- Is it immoral to end the time of other species?
- Do we need to think differently about time and ‘progress’ in order to think and act differently in relation to other species?
The panel will be composed of the following participants:
Jonathan Porritt is an internationally respected environmentalist, writer and broadcaster, former Director of Friends of the Earth and co-founder of Forum for the Future. He also works as the Co-Director of the Prince of Wales’ Business and Sustainability Programme, and was Chair of the UK Sustainable Development Commission (2000-2009). His books include Capitalism As If The World Matters (Earthscan, revised 2007), Globalism and Regionalism (Black Dog 2008) and Living Within Our Means (Forum for the Future 2009).
Dame Gillian Beer is King Edward VII Professor Emeritus at the University of Cambridge. She has written extensively on Darwin and on the cultural implications of his work both for his contemporaries and for our own time. Her books include Darwin's Plots (1983, 2000, 3rd edition 2009) and Open Fields: Science in Cultural Encounter (1996). She is a Fellow of the British Academy and the Royal Society of Literature and has also chaired the Booker Prize. Most recently, in 2012, Penguin published her Jabberwocky, a collected and annotated edition of Lewis Carroll's poems.
Caspar Henderson is a well-known science writer and journalist, and winner of the IUCN-Reuters award for best environmental writing in western and central Europe. He coordinated the Green College Centre in Oxford, focusing on climate change and other environmental issues, and worked on BBC Radio 4’s Costing the Earth. He has written about energy, science, the environment and human rights for The Financial Times, The Independent, New Scientist, The Ecologist, Environmental Finance, and Green Futures. His most recent Book of Barely Imagined Beings was published by Granta in October 2012.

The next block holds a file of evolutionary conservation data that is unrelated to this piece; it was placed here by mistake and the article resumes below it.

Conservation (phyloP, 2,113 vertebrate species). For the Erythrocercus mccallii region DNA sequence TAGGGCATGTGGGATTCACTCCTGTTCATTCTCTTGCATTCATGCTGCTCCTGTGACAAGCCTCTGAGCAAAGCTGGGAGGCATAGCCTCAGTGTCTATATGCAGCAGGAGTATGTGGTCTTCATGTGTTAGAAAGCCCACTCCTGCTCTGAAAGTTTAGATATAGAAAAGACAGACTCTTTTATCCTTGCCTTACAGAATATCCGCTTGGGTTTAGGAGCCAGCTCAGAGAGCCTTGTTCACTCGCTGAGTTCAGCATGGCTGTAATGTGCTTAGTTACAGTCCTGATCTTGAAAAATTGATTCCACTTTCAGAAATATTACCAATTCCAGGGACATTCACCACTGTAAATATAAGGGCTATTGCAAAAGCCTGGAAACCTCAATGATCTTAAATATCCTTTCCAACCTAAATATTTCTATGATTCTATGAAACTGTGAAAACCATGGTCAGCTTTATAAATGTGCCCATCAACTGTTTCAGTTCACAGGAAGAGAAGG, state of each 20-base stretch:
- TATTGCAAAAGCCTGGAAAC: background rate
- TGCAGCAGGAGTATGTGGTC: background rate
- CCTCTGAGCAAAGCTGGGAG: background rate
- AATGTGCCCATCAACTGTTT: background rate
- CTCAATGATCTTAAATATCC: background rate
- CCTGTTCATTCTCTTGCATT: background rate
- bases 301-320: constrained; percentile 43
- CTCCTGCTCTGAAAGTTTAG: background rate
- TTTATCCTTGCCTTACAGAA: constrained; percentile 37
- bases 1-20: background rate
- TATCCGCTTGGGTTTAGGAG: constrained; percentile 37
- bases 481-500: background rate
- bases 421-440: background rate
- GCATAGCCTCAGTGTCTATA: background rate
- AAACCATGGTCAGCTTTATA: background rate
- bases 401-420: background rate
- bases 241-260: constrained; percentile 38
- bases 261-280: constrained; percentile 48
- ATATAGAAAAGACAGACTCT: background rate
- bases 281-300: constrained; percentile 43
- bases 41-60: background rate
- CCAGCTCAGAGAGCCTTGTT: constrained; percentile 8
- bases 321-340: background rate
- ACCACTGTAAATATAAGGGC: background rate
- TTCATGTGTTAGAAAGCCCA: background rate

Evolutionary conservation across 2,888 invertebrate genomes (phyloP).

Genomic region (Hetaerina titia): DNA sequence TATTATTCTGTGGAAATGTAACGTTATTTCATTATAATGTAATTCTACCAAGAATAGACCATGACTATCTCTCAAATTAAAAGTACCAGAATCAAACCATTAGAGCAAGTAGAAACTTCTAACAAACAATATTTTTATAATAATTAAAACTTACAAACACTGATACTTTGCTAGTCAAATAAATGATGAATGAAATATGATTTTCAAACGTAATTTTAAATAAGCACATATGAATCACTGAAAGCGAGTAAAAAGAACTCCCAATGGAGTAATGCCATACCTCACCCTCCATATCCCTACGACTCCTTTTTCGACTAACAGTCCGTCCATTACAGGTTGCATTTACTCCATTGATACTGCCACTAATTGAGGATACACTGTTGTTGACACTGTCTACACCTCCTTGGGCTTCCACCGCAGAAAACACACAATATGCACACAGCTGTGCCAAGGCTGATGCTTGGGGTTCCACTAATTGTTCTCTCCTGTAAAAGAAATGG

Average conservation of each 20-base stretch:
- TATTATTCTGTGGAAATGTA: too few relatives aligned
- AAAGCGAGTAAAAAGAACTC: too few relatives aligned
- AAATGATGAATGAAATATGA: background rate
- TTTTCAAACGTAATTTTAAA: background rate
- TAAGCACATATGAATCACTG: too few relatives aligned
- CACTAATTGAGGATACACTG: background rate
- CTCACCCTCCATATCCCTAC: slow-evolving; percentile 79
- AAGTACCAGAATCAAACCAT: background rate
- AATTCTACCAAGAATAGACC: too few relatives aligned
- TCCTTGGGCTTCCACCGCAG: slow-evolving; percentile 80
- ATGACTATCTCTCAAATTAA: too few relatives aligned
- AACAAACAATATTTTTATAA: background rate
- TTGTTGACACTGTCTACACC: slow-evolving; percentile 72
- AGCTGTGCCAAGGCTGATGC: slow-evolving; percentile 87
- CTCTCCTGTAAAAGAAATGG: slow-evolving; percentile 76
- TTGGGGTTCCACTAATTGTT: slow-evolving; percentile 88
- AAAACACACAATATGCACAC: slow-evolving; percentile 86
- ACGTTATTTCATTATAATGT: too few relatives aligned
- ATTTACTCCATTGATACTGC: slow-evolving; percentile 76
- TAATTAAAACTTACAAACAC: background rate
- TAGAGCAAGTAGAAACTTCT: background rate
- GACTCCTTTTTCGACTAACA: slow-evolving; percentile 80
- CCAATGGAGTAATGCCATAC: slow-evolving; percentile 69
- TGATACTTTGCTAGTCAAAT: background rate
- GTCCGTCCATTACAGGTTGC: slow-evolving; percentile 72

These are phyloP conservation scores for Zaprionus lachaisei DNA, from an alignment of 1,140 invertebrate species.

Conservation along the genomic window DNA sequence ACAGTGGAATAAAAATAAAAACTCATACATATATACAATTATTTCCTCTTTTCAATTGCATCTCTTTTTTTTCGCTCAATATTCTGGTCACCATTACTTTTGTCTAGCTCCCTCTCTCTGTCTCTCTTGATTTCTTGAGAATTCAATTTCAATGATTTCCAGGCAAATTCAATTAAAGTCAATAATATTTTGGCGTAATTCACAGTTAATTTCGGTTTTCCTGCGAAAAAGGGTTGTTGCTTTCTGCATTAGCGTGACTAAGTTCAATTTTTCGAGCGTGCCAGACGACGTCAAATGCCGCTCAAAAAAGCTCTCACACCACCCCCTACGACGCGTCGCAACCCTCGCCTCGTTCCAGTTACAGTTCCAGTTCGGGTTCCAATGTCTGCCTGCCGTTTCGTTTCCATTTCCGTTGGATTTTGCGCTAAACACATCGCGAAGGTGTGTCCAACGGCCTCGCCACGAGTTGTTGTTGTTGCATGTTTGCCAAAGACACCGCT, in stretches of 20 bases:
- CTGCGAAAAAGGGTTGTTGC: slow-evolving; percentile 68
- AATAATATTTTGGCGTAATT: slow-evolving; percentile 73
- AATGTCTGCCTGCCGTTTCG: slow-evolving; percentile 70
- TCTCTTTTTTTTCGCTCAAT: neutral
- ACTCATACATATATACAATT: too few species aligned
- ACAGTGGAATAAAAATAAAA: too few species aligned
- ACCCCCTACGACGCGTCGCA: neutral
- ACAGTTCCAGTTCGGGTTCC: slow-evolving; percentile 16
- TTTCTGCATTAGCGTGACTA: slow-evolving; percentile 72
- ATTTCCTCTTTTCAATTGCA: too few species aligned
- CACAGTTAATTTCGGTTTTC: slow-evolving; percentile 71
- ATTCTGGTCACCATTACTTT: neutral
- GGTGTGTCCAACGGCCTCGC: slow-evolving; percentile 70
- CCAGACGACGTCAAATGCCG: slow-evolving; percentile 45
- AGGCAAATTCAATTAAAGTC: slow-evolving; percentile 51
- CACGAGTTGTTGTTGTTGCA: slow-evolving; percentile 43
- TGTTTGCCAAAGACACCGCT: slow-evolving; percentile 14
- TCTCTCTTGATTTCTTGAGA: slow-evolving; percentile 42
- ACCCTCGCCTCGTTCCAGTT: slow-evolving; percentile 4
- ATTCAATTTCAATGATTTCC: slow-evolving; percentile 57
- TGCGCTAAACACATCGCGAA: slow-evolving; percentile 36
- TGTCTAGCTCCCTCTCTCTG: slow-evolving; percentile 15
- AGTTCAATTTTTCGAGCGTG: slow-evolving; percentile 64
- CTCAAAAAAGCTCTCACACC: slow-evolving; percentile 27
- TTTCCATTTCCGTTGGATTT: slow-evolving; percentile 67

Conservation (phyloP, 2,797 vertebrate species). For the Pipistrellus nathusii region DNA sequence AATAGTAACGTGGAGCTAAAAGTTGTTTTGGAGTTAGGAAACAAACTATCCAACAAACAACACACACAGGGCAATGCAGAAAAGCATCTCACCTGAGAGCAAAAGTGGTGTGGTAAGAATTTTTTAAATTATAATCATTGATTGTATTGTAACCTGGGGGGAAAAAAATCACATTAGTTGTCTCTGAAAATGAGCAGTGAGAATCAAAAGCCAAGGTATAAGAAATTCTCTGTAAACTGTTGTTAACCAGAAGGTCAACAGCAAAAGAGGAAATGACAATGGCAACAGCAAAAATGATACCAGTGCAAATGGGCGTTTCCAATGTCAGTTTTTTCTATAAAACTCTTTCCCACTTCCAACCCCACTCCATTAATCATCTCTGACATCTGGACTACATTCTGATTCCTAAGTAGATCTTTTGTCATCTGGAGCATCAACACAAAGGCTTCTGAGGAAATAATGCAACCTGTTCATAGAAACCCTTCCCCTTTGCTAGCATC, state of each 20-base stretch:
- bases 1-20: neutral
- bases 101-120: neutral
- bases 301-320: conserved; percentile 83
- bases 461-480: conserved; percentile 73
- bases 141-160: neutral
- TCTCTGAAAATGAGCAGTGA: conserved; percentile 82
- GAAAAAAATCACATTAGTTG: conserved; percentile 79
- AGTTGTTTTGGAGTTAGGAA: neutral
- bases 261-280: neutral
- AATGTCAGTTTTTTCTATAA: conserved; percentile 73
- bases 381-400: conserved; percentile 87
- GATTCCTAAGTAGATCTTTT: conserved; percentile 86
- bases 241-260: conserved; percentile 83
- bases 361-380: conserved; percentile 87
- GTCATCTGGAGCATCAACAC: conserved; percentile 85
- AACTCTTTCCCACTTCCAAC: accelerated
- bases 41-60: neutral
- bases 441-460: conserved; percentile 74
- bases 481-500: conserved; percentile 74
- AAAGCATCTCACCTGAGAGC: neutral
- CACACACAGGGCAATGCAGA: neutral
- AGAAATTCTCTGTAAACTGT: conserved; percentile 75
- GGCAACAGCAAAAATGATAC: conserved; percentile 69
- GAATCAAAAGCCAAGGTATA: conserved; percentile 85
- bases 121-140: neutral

Professor Simon Conway Morris is the professor of evolution at the University of Cambridge. His work on the constraints on evolution and the historical processes that lead to the emergence of complexity is of interest not only to palaeobiologists, but also biologists and bioastronomers. He has written about ‘mass extinctions’, ‘aliens at home’ and ‘evolutionary convergence’, and his book Life's Solution: Inevitable Humans in a Lonely Universe (Cambridge University Press, 2003), emphasized the parallel evolution of sensory systems and challenged conventional thinking about evolution.
Professor Paul Wignall is the professor of palaeoenvironments at the University of Leeds. He specialises in palaeontology and sedimentology, and his principal research goal is to understand the origins of mass extinction events. He adopts a multidisciplinary approach to the origins of these crises in Earth's history, considering issues such as volcanic events, climate change and rising sea levels. His writing includes topics such as ‘Lethally hot temperatures during the Early Triassic greenhouse’ and ‘Mantle Plume – the invisible serial killer’.
The panel will be chaired by the Executive Director of Durham University’s Institute of Advanced Study, Professor Veronica Strang, an environmental anthropologist whose research examines long-term trajectories in human-environmental relationships and the social and cultural aspects of people’s engagements with water. Named as one of UNESCO’s,Les Lumières de L’Eau in 2007, she is the author of The Meaning of Water (Berg 2004), and Gardening the World (Berghahn 2009).
 International Union for the Conservation of Nature.